I was on lorazepam for 2 years 1 mg a day without fail , I stopped them on 28th November 2016 the doc put me on 10 mg diazepam since the day I stopped I have had a crushing head & cant bend my feet …I have been for a brain scan all good been phsio regards stiff joints in feet said he had not seen anything like it .. I have read and been told these are typical withdrawal symptoms from Ativan withdrawal am currently reducing 1 mg a month to help with the withdrawals I have just started on 8 mg . any advice would be great
thanks lee

Jean
8:55 pm March 25th, 2017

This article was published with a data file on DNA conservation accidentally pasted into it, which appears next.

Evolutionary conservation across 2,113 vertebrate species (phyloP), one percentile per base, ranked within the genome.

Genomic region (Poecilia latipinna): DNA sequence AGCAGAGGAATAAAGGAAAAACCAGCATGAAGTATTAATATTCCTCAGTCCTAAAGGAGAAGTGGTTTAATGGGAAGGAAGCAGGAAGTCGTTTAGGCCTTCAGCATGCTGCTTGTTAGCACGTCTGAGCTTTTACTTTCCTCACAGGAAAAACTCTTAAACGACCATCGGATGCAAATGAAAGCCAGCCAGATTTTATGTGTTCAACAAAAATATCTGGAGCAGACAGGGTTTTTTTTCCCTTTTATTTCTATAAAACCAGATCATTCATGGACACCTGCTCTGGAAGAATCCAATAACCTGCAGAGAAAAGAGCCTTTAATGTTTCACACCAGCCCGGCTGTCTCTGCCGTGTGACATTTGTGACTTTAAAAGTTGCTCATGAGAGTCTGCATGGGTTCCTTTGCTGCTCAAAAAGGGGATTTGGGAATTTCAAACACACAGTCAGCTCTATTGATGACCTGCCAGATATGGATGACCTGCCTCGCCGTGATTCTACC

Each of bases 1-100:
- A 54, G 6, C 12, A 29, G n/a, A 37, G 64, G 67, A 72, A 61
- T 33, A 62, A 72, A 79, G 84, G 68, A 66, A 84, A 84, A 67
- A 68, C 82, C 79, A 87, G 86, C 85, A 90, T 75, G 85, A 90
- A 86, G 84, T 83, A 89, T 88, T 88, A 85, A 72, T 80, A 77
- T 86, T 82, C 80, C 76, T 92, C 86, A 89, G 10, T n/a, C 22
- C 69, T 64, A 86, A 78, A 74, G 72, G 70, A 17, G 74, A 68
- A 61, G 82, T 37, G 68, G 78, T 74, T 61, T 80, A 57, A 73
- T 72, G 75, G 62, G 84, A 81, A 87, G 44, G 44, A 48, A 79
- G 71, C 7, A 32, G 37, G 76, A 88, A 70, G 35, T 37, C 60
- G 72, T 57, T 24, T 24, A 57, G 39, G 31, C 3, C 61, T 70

I have a brief message for Harry The Troll. The suffering due to benzodiazepines is real. All of us going through this horror are very grateful to Dr. Leigh for standing up for us, helping us through each day of this Hell on Earth, and trying to educate other medical professionals. Debating ones’ degree/credentials is unhelpful, unproductive, and insulting. One of the obvious points here is that most medical doctors are ignorant about the adverse effects of benzos so we have no choice but to educate, and help, ourselves. I am a certified Chef. My “degree in benzodiazepine withdrawal” was earned, and learned, in the trenches of Hell, and is about as real as it gets. I’m currently educating my 19th doctor on the realities of this illness. He’s highly educated, well respected, and one of the top Psychiatrists in the state. He also, like you, doesn’t know squat about benzos. Which begs the question of why he’s allowed to prescribe them. I also question why someone with your extreme ignorance on this subject would feel qualified to comment on it. Please stop.